May 19, 2021

Growth, Decay, Growth

Early spring: the time of year when I spend most of my time in the vegetable garden, preparing rows, planting seeds and home-grown seedlings, weeding and weeding again. It is also a time when I am struck with wonder at the miracle of it all: the seeds germinating, the growth patterns, the yearly emergence of asparagus spears, the delicious fruits and vegetables I'm able to grow. 

Although I do understand––a little––about DNA, it still seems remarkable that this teeny broccoli seed, put in soil and watered, will grow into the broccoli plant in the first photo; it is mind-boggling to think about it.

These more recognizable seeds of corn will grow into six foot tall plants. Of course other life forms, including Homo sapiens, have tiny beginnings, all wondrous. 

Working in the garden, and walking in the woods,  also reminds me that decay has a major role in the life cycle. A compost pile is a clear lesson in how scraps of food and plant remains can be transformed over time...

,,,,into a nutrient rich soil supplement.

In a more natural way, years of decaying plant material creates a forest floor welcoming to new plants and trees. 

Over a long period of time I've seen an old pile of logs become more and more part of the forest floor, covered with mosses and lichen, small plants, and young trees; it is now a mound of new green growth, softened in outline.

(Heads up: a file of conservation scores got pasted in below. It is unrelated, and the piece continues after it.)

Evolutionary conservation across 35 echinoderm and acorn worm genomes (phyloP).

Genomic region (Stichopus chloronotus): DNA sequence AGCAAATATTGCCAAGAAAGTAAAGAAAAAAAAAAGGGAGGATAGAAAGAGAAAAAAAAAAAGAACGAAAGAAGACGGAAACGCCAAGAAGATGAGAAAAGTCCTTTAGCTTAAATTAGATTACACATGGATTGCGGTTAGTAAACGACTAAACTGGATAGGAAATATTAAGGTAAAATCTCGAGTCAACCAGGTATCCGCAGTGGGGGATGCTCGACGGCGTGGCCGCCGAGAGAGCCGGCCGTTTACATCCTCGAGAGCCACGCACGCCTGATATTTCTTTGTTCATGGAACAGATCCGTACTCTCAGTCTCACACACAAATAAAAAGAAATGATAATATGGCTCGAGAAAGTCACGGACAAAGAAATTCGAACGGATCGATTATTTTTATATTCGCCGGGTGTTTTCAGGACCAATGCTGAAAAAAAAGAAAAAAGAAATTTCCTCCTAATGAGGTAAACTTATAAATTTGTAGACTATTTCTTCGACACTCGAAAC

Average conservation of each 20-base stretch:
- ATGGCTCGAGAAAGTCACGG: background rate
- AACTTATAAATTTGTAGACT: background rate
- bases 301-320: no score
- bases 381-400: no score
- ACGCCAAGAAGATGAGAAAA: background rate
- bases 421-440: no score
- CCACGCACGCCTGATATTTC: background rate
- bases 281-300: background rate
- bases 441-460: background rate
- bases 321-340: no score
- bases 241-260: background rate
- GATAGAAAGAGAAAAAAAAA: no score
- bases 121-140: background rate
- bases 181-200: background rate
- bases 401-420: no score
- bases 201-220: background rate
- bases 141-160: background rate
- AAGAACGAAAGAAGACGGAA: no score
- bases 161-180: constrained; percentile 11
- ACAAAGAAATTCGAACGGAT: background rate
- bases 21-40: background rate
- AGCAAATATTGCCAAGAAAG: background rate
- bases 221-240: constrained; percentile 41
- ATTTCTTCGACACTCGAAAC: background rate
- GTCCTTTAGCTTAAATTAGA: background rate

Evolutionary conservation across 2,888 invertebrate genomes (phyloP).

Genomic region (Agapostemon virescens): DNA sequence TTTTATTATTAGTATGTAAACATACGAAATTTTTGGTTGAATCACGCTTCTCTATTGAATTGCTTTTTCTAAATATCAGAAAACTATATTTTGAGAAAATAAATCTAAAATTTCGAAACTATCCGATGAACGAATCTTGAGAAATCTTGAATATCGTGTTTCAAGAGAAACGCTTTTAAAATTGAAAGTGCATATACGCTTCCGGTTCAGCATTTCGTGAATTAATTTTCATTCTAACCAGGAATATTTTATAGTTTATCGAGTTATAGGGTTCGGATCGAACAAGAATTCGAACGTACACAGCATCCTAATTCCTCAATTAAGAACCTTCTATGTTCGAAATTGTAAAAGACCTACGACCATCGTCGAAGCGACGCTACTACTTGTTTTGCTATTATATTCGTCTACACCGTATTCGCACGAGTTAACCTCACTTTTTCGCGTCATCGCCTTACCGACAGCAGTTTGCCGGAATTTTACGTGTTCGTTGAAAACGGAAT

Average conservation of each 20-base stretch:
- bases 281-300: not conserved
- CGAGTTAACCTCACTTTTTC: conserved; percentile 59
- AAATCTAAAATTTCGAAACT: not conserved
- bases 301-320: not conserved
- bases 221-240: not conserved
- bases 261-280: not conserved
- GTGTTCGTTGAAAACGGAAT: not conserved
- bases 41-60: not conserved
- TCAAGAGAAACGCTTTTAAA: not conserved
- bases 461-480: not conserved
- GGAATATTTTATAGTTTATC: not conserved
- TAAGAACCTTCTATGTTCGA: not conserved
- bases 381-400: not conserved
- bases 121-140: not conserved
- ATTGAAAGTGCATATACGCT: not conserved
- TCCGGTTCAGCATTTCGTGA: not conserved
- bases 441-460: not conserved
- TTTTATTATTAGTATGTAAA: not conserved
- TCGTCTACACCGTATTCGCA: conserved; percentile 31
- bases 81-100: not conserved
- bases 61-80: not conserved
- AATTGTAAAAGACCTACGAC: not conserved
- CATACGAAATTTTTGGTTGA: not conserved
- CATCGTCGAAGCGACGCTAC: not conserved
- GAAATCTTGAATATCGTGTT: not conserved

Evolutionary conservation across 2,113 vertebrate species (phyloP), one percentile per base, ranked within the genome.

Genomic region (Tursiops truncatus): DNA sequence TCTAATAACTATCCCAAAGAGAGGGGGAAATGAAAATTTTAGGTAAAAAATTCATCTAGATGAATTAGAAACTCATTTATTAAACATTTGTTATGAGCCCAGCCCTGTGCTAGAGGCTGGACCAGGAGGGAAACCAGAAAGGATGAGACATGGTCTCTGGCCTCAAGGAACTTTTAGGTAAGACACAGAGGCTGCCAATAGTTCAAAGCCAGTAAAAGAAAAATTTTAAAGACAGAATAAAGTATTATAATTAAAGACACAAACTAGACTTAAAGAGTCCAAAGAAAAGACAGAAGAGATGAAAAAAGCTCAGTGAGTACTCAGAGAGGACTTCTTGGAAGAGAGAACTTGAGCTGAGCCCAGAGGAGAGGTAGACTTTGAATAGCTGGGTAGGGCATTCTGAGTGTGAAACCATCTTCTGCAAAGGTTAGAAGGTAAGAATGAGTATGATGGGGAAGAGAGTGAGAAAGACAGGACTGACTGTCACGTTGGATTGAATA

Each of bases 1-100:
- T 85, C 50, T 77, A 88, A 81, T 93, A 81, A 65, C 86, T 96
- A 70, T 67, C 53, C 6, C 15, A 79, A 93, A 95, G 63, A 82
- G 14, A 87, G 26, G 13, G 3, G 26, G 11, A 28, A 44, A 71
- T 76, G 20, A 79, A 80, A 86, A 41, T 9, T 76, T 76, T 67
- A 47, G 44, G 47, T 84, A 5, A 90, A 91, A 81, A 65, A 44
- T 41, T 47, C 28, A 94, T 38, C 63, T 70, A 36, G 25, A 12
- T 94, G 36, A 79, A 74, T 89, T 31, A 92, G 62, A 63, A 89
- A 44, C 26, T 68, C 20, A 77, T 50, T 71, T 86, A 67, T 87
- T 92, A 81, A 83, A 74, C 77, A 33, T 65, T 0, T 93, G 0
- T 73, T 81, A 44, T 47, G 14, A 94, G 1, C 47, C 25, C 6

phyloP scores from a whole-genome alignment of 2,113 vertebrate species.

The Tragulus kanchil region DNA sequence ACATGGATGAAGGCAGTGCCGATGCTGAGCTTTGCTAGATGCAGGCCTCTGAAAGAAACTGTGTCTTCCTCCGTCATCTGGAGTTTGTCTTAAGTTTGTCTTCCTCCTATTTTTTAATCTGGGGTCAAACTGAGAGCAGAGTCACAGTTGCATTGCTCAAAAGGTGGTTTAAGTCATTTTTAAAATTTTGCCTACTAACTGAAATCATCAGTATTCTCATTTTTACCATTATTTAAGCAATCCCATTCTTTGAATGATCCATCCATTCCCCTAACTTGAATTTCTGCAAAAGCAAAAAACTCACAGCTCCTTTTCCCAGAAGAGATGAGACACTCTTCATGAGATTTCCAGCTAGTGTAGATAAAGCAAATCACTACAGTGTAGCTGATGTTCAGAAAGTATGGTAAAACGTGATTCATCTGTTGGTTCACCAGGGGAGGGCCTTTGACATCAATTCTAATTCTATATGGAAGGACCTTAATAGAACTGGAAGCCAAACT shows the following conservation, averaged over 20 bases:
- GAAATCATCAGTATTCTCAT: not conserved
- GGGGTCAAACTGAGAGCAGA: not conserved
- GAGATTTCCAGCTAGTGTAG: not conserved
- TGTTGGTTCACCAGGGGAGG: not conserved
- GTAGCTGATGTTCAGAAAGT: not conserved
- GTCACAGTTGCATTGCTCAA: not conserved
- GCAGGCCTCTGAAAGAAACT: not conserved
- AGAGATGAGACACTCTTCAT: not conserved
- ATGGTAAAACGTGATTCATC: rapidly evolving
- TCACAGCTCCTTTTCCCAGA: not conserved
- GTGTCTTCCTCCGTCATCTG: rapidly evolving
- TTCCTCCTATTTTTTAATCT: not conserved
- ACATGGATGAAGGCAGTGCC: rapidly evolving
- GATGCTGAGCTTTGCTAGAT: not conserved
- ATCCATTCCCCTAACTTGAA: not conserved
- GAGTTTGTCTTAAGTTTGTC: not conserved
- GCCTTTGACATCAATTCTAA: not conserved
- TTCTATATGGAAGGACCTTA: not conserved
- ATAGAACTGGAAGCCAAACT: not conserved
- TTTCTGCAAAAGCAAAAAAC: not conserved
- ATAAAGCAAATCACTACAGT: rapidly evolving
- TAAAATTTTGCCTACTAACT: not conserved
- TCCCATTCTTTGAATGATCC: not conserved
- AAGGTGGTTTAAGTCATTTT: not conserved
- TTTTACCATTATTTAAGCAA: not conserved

The plant-covered pile of logs above began just like this one, and I expect that in several years these bare dead logs will be covered with plant life.

Decaying tree stumps are also hospitable to new plants, which create a lively mix of greens, and rich textures.

Many mushrooms grow on dead wood, such as these hemlock varnish shelf mushrooms brightening a tree stump. 

Decaying trees support more than other members of the plant family, and fungi: when I see wood chips scattered over the forest floor, I look for the telltale holes made by pileated woodpeckers drilling for insects. I've often heard the loud rat-a-tat-tat of these large birds hammering in the woods.

This cycle of life to decay to new life reminds me of John Cage's words: 

The world, the real is not an object. It is a process.                                                       


No comments:

Post a Comment